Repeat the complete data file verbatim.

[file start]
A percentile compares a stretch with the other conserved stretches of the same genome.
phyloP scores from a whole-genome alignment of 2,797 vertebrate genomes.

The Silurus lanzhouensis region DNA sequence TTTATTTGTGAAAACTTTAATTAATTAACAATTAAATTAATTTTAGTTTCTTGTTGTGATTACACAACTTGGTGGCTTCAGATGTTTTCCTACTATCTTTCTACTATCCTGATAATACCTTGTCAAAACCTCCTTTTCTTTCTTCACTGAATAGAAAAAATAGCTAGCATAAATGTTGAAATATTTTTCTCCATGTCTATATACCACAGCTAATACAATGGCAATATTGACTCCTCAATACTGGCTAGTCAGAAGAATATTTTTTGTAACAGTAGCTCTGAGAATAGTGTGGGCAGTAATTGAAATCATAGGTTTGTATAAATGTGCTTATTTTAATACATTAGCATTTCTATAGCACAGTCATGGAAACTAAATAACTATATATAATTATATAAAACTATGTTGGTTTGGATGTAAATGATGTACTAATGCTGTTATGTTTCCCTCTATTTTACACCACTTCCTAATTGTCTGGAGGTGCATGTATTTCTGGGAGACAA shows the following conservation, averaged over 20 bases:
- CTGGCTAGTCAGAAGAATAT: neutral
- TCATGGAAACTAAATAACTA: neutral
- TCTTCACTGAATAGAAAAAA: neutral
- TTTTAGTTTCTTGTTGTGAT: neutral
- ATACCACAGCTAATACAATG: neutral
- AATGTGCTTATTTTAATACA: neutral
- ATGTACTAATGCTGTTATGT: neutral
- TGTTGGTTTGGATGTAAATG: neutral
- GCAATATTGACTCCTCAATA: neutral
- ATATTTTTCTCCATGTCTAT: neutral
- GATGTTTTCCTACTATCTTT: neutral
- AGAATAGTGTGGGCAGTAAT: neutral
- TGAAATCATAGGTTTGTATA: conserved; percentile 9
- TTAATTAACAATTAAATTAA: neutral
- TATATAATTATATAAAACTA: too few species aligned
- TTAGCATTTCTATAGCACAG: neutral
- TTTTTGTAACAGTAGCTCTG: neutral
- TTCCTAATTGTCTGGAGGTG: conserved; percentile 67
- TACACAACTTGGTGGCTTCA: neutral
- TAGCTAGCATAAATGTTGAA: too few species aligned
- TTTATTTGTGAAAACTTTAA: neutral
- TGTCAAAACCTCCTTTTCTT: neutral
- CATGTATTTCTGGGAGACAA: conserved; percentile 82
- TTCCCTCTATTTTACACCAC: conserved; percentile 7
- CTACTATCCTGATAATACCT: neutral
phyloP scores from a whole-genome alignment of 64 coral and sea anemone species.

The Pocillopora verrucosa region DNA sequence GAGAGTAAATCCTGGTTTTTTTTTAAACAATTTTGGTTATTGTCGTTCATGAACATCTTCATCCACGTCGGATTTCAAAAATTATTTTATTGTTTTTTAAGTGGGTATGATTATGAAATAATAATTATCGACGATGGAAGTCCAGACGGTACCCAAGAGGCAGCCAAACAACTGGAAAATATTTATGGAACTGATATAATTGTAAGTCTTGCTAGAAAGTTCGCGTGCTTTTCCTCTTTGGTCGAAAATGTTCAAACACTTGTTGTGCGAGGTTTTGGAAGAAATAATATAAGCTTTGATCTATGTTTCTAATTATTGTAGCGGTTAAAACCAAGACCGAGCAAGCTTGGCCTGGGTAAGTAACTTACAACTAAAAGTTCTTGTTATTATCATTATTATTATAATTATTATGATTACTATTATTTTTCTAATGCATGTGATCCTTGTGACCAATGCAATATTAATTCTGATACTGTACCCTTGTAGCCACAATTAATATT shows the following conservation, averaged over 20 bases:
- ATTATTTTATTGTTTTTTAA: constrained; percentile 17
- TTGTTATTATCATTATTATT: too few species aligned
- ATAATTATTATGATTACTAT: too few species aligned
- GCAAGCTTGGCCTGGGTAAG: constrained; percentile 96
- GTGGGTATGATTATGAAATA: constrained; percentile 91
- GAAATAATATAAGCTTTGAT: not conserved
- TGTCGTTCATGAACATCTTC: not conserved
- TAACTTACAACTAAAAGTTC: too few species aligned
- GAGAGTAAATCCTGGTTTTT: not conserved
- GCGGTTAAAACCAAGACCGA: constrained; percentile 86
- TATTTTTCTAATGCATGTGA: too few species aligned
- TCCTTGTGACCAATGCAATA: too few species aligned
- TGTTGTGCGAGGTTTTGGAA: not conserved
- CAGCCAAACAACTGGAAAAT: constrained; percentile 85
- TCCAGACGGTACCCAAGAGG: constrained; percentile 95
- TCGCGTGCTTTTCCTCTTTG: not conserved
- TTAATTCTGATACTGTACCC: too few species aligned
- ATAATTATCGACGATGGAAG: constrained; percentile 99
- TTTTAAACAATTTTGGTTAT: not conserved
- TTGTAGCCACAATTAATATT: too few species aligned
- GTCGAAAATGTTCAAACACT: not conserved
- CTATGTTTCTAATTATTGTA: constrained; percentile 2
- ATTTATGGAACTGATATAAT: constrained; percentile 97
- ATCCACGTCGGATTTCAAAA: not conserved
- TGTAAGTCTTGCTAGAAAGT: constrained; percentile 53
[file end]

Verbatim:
A percentile compares a stretch with the other conserved stretches of the same genome.
phyloP scores from a whole-genome alignment of 2,797 vertebrate genomes.

The Silurus lanzhouensis region DNA sequence TTTATTTGTGAAAACTTTAATTAATTAACAATTAAATTAATTTTAGTTTCTTGTTGTGATTACACAACTTGGTGGCTTCAGATGTTTTCCTACTATCTTTCTACTATCCTGATAATACCTTGTCAAAACCTCCTTTTCTTTCTTCACTGAATAGAAAAAATAGCTAGCATAAATGTTGAAATATTTTTCTCCATGTCTATATACCACAGCTAATACAATGGCAATATTGACTCCTCAATACTGGCTAGTCAGAAGAATATTTTTTGTAACAGTAGCTCTGAGAATAGTGTGGGCAGTAATTGAAATCATAGGTTTGTATAAATGTGCTTATTTTAATACATTAGCATTTCTATAGCACAGTCATGGAAACTAAATAACTATATATAATTATATAAAACTATGTTGGTTTGGATGTAAATGATGTACTAATGCTGTTATGTTTCCCTCTATTTTACACCACTTCCTAATTGTCTGGAGGTGCATGTATTTCTGGGAGACAA shows the following conservation, averaged over 20 bases:
- CTGGCTAGTCAGAAGAATAT: neutral
- TCATGGAAACTAAATAACTA: neutral
- TCTTCACTGAATAGAAAAAA: neutral
- TTTTAGTTTCTTGTTGTGAT: neutral
- ATACCACAGCTAATACAATG: neutral
- AATGTGCTTATTTTAATACA: neutral
- ATGTACTAATGCTGTTATGT: neutral
- TGTTGGTTTGGATGTAAATG: neutral
- GCAATATTGACTCCTCAATA: neutral
- ATATTTTTCTCCATGTCTAT: neutral
- GATGTTTTCCTACTATCTTT: neutral
- AGAATAGTGTGGGCAGTAAT: neutral
- TGAAATCATAGGTTTGTATA: conserved; percentile 9
- TTAATTAACAATTAAATTAA: neutral
- TATATAATTATATAAAACTA: too few species aligned
- TTAGCATTTCTATAGCACAG: neutral
- TTTTTGTAACAGTAGCTCTG: neutral
- TTCCTAATTGTCTGGAGGTG: conserved; percentile 67
- TACACAACTTGGTGGCTTCA: neutral
- TAGCTAGCATAAATGTTGAA: too few species aligned
- TTTATTTGTGAAAACTTTAA: neutral
- TGTCAAAACCTCCTTTTCTT: neutral
- CATGTATTTCTGGGAGACAA: conserved; percentile 82
- TTCCCTCTATTTTACACCAC: conserved; percentile 7
- CTACTATCCTGATAATACCT: neutral
phyloP scores from a whole-genome alignment of 64 coral and sea anemone species.

The Pocillopora verrucosa region DNA sequence GAGAGTAAATCCTGGTTTTTTTTTAAACAATTTTGGTTATTGTCGTTCATGAACATCTTCATCCACGTCGGATTTCAAAAATTATTTTATTGTTTTTTAAGTGGGTATGATTATGAAATAATAATTATCGACGATGGAAGTCCAGACGGTACCCAAGAGGCAGCCAAACAACTGGAAAATATTTATGGAACTGATATAATTGTAAGTCTTGCTAGAAAGTTCGCGTGCTTTTCCTCTTTGGTCGAAAATGTTCAAACACTTGTTGTGCGAGGTTTTGGAAGAAATAATATAAGCTTTGATCTATGTTTCTAATTATTGTAGCGGTTAAAACCAAGACCGAGCAAGCTTGGCCTGGGTAAGTAACTTACAACTAAAAGTTCTTGTTATTATCATTATTATTATAATTATTATGATTACTATTATTTTTCTAATGCATGTGATCCTTGTGACCAATGCAATATTAATTCTGATACTGTACCCTTGTAGCCACAATTAATATT shows the following conservation, averaged over 20 bases:
- ATTATTTTATTGTTTTTTAA: constrained; percentile 17
- TTGTTATTATCATTATTATT: too few species aligned
- ATAATTATTATGATTACTAT: too few species aligned
- GCAAGCTTGGCCTGGGTAAG: constrained; percentile 96
- GTGGGTATGATTATGAAATA: constrained; percentile 91
- GAAATAATATAAGCTTTGAT: not conserved
- TGTCGTTCATGAACATCTTC: not conserved
- TAACTTACAACTAAAAGTTC: too few species aligned
- GAGAGTAAATCCTGGTTTTT: not conserved
- GCGGTTAAAACCAAGACCGA: constrained; percentile 86
- TATTTTTCTAATGCATGTGA: too few species aligned
- TCCTTGTGACCAATGCAATA: too few species aligned
- TGTTGTGCGAGGTTTTGGAA: not conserved
- CAGCCAAACAACTGGAAAAT: constrained; percentile 85
- TCCAGACGGTACCCAAGAGG: constrained; percentile 95
- TCGCGTGCTTTTCCTCTTTG: not conserved
- TTAATTCTGATACTGTACCC: too few species aligned
- ATAATTATCGACGATGGAAG: constrained; percentile 99
- TTTTAAACAATTTTGGTTAT: not conserved
- TTGTAGCCACAATTAATATT: too few species aligned
- GTCGAAAATGTTCAAACACT: not conserved
- CTATGTTTCTAATTATTGTA: constrained; percentile 2
- ATTTATGGAACTGATATAAT: constrained; percentile 97
- ATCCACGTCGGATTTCAAAA: not conserved
- TGTAAGTCTTGCTAGAAAGT: constrained; percentile 53